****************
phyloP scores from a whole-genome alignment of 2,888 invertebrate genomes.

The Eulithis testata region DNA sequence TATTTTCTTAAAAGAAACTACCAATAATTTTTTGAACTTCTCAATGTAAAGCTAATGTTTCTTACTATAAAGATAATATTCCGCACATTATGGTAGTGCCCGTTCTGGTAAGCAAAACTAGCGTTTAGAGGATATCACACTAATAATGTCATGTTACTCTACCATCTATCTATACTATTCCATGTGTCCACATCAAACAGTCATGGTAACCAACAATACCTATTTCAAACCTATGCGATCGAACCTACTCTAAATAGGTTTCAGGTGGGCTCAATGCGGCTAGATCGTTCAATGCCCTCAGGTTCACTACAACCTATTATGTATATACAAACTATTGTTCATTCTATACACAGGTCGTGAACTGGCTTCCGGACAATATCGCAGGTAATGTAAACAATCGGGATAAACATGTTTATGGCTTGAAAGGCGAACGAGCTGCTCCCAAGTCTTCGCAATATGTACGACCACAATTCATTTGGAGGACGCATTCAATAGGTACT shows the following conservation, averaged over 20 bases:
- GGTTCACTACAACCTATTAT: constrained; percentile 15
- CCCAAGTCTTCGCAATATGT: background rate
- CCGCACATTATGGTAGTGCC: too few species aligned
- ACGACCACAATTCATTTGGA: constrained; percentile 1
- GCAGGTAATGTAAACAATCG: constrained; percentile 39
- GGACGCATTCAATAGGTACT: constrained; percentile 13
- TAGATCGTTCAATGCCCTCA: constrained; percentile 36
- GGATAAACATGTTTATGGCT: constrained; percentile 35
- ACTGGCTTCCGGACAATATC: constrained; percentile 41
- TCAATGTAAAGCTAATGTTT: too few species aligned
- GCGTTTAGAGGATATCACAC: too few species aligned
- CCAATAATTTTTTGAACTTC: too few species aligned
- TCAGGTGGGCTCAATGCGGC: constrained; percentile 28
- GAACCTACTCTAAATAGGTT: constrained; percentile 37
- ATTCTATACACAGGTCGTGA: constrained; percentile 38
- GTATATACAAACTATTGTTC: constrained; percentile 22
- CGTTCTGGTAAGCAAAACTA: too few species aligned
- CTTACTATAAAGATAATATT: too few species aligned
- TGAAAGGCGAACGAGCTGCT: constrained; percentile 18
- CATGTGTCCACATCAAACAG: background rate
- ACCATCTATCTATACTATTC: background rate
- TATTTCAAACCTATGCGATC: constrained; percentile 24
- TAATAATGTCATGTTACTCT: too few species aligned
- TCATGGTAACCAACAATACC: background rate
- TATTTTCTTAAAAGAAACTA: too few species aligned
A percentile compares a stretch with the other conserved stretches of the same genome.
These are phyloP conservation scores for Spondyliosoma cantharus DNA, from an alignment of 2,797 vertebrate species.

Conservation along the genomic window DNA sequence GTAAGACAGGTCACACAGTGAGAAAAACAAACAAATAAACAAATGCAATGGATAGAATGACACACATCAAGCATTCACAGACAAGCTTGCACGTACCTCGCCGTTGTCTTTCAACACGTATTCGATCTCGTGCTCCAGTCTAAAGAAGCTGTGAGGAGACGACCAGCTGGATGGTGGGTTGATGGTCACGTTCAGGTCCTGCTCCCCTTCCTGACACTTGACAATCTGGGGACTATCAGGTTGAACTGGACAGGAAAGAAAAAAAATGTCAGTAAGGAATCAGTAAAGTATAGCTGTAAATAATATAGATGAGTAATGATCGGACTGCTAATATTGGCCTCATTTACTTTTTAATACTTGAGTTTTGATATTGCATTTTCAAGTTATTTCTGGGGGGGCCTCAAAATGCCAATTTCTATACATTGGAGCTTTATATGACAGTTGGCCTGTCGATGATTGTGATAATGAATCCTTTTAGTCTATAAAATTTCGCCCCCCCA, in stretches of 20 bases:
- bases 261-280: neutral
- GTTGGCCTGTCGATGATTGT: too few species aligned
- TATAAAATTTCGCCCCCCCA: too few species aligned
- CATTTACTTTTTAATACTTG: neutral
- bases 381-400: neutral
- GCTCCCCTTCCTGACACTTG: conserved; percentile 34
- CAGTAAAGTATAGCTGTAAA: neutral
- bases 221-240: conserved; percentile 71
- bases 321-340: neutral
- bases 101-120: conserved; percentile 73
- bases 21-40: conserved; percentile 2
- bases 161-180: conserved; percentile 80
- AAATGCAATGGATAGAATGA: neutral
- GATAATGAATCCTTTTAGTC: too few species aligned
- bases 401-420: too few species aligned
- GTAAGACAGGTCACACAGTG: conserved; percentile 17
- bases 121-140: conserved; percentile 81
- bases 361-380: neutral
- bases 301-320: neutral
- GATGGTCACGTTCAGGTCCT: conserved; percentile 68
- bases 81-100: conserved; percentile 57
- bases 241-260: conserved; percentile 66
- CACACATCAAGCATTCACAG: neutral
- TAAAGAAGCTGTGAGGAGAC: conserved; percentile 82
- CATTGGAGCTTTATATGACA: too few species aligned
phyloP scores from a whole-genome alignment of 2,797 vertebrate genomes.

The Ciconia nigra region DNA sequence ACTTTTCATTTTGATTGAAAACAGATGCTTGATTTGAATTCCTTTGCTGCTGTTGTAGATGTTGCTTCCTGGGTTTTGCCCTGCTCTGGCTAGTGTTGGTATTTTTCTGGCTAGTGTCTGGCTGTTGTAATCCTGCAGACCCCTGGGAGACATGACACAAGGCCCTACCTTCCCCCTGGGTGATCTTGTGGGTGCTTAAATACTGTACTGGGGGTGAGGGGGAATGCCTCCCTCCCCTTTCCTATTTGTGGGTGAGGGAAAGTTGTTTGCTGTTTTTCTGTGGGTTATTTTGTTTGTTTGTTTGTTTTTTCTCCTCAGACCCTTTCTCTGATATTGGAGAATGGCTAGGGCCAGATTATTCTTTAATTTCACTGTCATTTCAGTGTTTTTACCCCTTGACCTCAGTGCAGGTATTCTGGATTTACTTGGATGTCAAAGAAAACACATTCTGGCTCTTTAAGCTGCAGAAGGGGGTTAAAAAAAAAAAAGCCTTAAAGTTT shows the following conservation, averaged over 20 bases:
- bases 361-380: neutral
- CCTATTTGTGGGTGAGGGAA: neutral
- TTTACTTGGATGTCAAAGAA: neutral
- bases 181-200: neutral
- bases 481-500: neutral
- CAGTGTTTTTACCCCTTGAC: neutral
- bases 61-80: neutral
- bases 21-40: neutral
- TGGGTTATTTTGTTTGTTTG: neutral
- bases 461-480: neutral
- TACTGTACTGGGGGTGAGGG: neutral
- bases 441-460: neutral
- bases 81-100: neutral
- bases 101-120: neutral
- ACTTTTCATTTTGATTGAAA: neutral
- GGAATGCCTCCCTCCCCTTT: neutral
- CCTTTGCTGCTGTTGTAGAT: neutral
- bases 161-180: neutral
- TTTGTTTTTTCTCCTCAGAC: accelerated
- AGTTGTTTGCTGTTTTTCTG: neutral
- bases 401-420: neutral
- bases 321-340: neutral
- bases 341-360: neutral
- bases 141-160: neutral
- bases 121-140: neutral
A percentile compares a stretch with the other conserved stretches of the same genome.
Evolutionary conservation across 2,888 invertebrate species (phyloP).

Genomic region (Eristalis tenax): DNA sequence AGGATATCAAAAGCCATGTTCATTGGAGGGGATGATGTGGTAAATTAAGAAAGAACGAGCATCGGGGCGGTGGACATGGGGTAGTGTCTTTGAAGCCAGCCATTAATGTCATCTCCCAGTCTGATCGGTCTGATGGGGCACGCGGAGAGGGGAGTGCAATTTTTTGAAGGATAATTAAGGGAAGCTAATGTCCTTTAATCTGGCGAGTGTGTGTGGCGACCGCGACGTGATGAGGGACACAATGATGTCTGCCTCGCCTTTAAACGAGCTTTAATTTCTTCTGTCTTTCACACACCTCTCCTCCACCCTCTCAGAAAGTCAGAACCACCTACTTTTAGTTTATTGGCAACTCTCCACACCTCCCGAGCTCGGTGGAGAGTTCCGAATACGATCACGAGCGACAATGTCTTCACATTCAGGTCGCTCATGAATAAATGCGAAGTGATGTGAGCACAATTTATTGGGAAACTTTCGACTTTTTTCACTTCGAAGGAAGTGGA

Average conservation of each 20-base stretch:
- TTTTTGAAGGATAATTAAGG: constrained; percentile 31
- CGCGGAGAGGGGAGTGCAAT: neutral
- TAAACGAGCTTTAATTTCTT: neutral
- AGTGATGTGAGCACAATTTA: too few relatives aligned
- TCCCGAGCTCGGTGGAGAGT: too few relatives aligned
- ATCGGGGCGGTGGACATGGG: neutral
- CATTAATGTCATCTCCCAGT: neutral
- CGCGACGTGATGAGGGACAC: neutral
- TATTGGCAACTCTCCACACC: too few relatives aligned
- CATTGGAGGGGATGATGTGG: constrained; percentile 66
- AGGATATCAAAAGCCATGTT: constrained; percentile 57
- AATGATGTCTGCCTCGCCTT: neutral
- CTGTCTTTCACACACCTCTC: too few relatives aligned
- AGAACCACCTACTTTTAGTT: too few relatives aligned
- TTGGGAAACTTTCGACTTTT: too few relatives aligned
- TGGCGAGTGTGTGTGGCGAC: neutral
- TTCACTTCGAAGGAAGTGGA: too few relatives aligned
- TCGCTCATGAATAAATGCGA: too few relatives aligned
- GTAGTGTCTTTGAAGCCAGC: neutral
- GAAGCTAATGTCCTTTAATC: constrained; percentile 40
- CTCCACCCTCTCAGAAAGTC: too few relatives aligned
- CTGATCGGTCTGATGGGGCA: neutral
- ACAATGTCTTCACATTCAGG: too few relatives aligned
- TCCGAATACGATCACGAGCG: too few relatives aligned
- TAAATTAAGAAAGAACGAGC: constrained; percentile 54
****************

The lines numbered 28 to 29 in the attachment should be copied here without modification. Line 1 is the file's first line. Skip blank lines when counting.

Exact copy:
A percentile compares a stretch with the other conserved stretches of the same genome.
These are phyloP conservation scores for Spondyliosoma cantharus DNA, from an alignment of 2,797 vertebrate species.